At its core, Buddhism provides a model for explaining and overcoming suffering. It emphasizes an upright lifestyle that seeks to transcend the trappings and foils of human experience. Buddhism holds that suffering is a part of life, and often comes from clinging to that which changes. Life is impermanent, so attaching oneself to anything is a guaranteed way to cause oneself, and others, mental and physical anguish. Craving and clinging to what is temporarily pleasurable and aversion to that which isn’t pleasurable leads to ugly results. By ceasing the craving and the clinging, one can free oneself from the ugliness—that is, the suffering.
In a way this explains why restaurants open and close freely, leaving foreigners accustomed to consistency and predictability frustrated. Buddhism would point out that I shouldn’t focus on the craving, that the inability to satisfy that craving allows me to transcend the craving altogether. It’s a nice thought, philosophically speaking.
So how does one put an end to the craving and the clinging? There’s an eightfold path, which includes developing wisdom through the right view and right intention, adjusting behavior in speech, action, and livelihood, and meditating to improve mental effort, mindfulness, and concentration.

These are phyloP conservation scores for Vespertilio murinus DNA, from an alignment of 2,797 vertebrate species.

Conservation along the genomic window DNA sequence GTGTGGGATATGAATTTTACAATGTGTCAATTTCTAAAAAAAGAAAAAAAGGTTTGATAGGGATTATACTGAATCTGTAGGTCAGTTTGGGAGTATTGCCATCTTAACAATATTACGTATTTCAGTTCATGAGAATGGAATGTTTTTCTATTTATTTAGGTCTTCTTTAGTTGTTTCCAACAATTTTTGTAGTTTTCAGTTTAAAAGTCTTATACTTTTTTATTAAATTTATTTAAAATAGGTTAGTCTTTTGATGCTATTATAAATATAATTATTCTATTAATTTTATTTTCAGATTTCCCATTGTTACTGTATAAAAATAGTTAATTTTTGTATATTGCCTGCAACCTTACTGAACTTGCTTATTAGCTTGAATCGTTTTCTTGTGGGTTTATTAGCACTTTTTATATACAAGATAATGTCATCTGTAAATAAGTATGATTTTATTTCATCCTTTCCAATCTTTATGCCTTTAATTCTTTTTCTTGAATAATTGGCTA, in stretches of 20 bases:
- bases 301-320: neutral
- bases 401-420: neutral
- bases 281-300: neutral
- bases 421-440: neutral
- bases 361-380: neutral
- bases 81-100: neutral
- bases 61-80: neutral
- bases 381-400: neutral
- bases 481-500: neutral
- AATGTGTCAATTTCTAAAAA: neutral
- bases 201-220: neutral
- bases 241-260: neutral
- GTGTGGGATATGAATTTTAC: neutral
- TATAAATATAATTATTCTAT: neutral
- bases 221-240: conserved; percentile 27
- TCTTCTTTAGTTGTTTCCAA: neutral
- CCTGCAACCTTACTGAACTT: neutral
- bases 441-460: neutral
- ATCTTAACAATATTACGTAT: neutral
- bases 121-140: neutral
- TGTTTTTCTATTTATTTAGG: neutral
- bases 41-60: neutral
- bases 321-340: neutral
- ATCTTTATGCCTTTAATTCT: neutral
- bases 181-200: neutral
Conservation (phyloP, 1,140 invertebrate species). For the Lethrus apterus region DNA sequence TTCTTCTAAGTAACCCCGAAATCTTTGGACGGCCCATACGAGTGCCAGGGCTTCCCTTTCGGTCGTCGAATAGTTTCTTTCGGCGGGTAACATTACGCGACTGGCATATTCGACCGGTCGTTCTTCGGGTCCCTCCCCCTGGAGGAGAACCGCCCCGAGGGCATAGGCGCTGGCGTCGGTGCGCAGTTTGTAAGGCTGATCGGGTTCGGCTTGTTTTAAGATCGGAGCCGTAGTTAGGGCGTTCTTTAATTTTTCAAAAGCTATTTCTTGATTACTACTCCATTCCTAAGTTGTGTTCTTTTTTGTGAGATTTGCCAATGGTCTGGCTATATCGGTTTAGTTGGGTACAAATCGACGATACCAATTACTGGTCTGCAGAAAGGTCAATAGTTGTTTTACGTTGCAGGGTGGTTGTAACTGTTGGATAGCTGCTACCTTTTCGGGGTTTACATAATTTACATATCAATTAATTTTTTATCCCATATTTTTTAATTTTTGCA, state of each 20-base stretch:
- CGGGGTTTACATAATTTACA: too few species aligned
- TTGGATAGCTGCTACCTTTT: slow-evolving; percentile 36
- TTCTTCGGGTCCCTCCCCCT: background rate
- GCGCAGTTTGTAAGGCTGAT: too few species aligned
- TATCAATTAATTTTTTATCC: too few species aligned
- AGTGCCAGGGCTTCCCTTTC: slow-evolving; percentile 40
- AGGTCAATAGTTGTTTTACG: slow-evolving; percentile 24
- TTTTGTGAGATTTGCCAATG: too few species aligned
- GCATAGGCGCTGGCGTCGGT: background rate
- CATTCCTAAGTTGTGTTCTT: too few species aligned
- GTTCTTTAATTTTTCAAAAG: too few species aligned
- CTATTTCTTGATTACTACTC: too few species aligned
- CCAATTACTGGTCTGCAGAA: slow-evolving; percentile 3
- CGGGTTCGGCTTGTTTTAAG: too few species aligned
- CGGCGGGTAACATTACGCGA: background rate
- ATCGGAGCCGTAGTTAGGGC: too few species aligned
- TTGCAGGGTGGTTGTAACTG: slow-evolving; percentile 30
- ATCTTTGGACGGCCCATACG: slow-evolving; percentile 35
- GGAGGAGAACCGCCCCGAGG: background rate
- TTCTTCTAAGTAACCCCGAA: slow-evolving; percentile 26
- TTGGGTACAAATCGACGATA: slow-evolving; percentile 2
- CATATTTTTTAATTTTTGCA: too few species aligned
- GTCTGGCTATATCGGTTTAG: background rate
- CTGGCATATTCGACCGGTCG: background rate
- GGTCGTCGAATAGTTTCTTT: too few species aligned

There are other fascinating elements, too, such as karmic law and making merit. Merit making is inseparable from Buddhist society—especially Thai society. It’s literally the economy of the religion. Temples are built, alms given, monks’ bellies filled, royal projects funded, and more, thanks to the system of making merit. It has hypocritical expressions, such as wealthy elites trampling the lower class, only to “make up” for it by buying a large golden image of the Buddha or funding a temple upgrade. But overall, Thais are a generous people, often focusing more on altruism than selfishness.
Thai Buddhism in particular has other interesting elements. For one, Hinduism is inextricably part of the Thai cosmic model. Hindu and Buddhist symbolism take a particularly unique shape and role in the art, architecture, culture, and social hierarchy. For example, the king is both the devaraja and dhamaraja to his people. He’s a second Buddha, and a Hindu god. Merely being in his presence elevates one’s dharmic status, and he’s buried in a structure that symbolizes Mount Meru.
I am constantly exploring Thai Buddhism, trying to understand its idiosyncrasies and apparent contradictions. My discoveries continue as I read translated texts, visit temples, and partake in rituals, all with the sweet aroma of incense entering my nostrils. I don’t buy it 100%—there are certain eschatological elements that I find completely unfounded, even if they sound nice. But even where it’s wrong it’s still pleasant and nonjudgmental. Better than I can say of the religion I was raised in.